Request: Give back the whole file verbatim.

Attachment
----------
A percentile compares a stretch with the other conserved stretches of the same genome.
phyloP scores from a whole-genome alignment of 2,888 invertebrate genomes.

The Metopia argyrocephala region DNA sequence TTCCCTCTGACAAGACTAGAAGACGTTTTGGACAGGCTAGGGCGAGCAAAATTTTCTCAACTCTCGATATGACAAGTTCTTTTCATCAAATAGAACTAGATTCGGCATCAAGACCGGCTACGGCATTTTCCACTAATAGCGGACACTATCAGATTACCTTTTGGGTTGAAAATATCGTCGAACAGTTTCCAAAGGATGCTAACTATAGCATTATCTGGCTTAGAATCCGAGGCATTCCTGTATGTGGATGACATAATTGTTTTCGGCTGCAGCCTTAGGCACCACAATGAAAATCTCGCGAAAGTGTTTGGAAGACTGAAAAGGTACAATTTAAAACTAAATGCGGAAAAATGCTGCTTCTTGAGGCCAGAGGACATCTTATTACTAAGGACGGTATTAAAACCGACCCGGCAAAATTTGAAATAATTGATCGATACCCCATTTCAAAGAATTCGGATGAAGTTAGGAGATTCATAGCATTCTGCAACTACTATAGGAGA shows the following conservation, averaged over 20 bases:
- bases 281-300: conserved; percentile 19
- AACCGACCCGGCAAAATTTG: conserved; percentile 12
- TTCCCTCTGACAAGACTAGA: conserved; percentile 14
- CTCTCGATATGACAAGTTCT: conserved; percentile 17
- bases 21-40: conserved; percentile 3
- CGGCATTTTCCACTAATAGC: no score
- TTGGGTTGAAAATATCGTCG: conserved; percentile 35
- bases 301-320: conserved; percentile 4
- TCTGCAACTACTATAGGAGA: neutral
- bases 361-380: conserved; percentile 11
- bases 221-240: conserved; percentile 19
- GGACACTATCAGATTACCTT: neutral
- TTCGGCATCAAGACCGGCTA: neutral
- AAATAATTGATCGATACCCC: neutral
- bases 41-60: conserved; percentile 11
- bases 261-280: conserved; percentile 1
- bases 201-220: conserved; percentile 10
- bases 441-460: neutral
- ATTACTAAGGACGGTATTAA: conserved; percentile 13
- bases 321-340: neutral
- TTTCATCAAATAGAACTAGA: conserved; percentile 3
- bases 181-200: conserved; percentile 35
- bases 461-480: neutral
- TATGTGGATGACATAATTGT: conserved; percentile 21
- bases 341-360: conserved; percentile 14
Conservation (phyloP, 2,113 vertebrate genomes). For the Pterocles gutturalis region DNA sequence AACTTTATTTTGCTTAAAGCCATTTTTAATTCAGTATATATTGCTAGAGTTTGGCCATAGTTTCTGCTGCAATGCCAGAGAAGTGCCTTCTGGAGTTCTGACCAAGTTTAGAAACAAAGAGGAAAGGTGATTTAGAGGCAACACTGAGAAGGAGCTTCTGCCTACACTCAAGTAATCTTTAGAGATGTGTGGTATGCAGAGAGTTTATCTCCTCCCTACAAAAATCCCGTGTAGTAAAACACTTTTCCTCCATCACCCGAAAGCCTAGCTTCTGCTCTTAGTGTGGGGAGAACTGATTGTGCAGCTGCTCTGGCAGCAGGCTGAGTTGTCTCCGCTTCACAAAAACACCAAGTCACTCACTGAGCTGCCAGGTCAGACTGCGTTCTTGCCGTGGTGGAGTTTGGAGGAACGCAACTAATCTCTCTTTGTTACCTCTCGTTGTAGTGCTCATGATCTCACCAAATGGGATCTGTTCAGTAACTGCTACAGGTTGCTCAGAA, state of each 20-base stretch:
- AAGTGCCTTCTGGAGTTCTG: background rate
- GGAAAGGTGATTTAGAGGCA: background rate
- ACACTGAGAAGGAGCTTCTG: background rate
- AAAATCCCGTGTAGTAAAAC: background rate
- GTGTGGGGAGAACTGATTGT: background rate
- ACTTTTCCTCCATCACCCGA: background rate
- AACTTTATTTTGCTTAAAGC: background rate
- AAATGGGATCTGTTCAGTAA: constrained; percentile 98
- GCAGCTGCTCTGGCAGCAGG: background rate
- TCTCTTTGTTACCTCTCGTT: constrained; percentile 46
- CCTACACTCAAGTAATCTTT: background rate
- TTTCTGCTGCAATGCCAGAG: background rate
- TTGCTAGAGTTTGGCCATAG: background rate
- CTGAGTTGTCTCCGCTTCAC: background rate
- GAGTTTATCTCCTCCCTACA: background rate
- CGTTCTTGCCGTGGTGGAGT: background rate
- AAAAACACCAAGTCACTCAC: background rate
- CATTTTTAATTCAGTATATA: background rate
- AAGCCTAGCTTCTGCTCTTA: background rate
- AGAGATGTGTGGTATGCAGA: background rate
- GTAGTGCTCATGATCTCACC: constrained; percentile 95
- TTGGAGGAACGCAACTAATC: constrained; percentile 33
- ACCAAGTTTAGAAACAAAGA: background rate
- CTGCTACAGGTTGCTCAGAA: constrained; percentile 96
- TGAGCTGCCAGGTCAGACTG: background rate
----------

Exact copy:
A percentile compares a stretch with the other conserved stretches of the same genome.
phyloP scores from a whole-genome alignment of 2,888 invertebrate genomes.

The Metopia argyrocephala region DNA sequence TTCCCTCTGACAAGACTAGAAGACGTTTTGGACAGGCTAGGGCGAGCAAAATTTTCTCAACTCTCGATATGACAAGTTCTTTTCATCAAATAGAACTAGATTCGGCATCAAGACCGGCTACGGCATTTTCCACTAATAGCGGACACTATCAGATTACCTTTTGGGTTGAAAATATCGTCGAACAGTTTCCAAAGGATGCTAACTATAGCATTATCTGGCTTAGAATCCGAGGCATTCCTGTATGTGGATGACATAATTGTTTTCGGCTGCAGCCTTAGGCACCACAATGAAAATCTCGCGAAAGTGTTTGGAAGACTGAAAAGGTACAATTTAAAACTAAATGCGGAAAAATGCTGCTTCTTGAGGCCAGAGGACATCTTATTACTAAGGACGGTATTAAAACCGACCCGGCAAAATTTGAAATAATTGATCGATACCCCATTTCAAAGAATTCGGATGAAGTTAGGAGATTCATAGCATTCTGCAACTACTATAGGAGA shows the following conservation, averaged over 20 bases:
- bases 281-300: conserved; percentile 19
- AACCGACCCGGCAAAATTTG: conserved; percentile 12
- TTCCCTCTGACAAGACTAGA: conserved; percentile 14
- CTCTCGATATGACAAGTTCT: conserved; percentile 17
- bases 21-40: conserved; percentile 3
- CGGCATTTTCCACTAATAGC: no score
- TTGGGTTGAAAATATCGTCG: conserved; percentile 35
- bases 301-320: conserved; percentile 4
- TCTGCAACTACTATAGGAGA: neutral
- bases 361-380: conserved; percentile 11
- bases 221-240: conserved; percentile 19
- GGACACTATCAGATTACCTT: neutral
- TTCGGCATCAAGACCGGCTA: neutral
- AAATAATTGATCGATACCCC: neutral
- bases 41-60: conserved; percentile 11
- bases 261-280: conserved; percentile 1
- bases 201-220: conserved; percentile 10
- bases 441-460: neutral
- ATTACTAAGGACGGTATTAA: conserved; percentile 13
- bases 321-340: neutral
- TTTCATCAAATAGAACTAGA: conserved; percentile 3
- bases 181-200: conserved; percentile 35
- bases 461-480: neutral
- TATGTGGATGACATAATTGT: conserved; percentile 21
- bases 341-360: conserved; percentile 14
Conservation (phyloP, 2,113 vertebrate genomes). For the Pterocles gutturalis region DNA sequence AACTTTATTTTGCTTAAAGCCATTTTTAATTCAGTATATATTGCTAGAGTTTGGCCATAGTTTCTGCTGCAATGCCAGAGAAGTGCCTTCTGGAGTTCTGACCAAGTTTAGAAACAAAGAGGAAAGGTGATTTAGAGGCAACACTGAGAAGGAGCTTCTGCCTACACTCAAGTAATCTTTAGAGATGTGTGGTATGCAGAGAGTTTATCTCCTCCCTACAAAAATCCCGTGTAGTAAAACACTTTTCCTCCATCACCCGAAAGCCTAGCTTCTGCTCTTAGTGTGGGGAGAACTGATTGTGCAGCTGCTCTGGCAGCAGGCTGAGTTGTCTCCGCTTCACAAAAACACCAAGTCACTCACTGAGCTGCCAGGTCAGACTGCGTTCTTGCCGTGGTGGAGTTTGGAGGAACGCAACTAATCTCTCTTTGTTACCTCTCGTTGTAGTGCTCATGATCTCACCAAATGGGATCTGTTCAGTAACTGCTACAGGTTGCTCAGAA, state of each 20-base stretch:
- AAGTGCCTTCTGGAGTTCTG: background rate
- GGAAAGGTGATTTAGAGGCA: background rate
- ACACTGAGAAGGAGCTTCTG: background rate
- AAAATCCCGTGTAGTAAAAC: background rate
- GTGTGGGGAGAACTGATTGT: background rate
- ACTTTTCCTCCATCACCCGA: background rate
- AACTTTATTTTGCTTAAAGC: background rate
- AAATGGGATCTGTTCAGTAA: constrained; percentile 98
- GCAGCTGCTCTGGCAGCAGG: background rate
- TCTCTTTGTTACCTCTCGTT: constrained; percentile 46
- CCTACACTCAAGTAATCTTT: background rate
- TTTCTGCTGCAATGCCAGAG: background rate
- TTGCTAGAGTTTGGCCATAG: background rate
- CTGAGTTGTCTCCGCTTCAC: background rate
- GAGTTTATCTCCTCCCTACA: background rate
- CGTTCTTGCCGTGGTGGAGT: background rate
- AAAAACACCAAGTCACTCAC: background rate
- CATTTTTAATTCAGTATATA: background rate
- AAGCCTAGCTTCTGCTCTTA: background rate
- AGAGATGTGTGGTATGCAGA: background rate
- GTAGTGCTCATGATCTCACC: constrained; percentile 95
- TTGGAGGAACGCAACTAATC: constrained; percentile 33
- ACCAAGTTTAGAAACAAAGA: background rate
- CTGCTACAGGTTGCTCAGAA: constrained; percentile 96
- TGAGCTGCCAGGTCAGACTG: background rate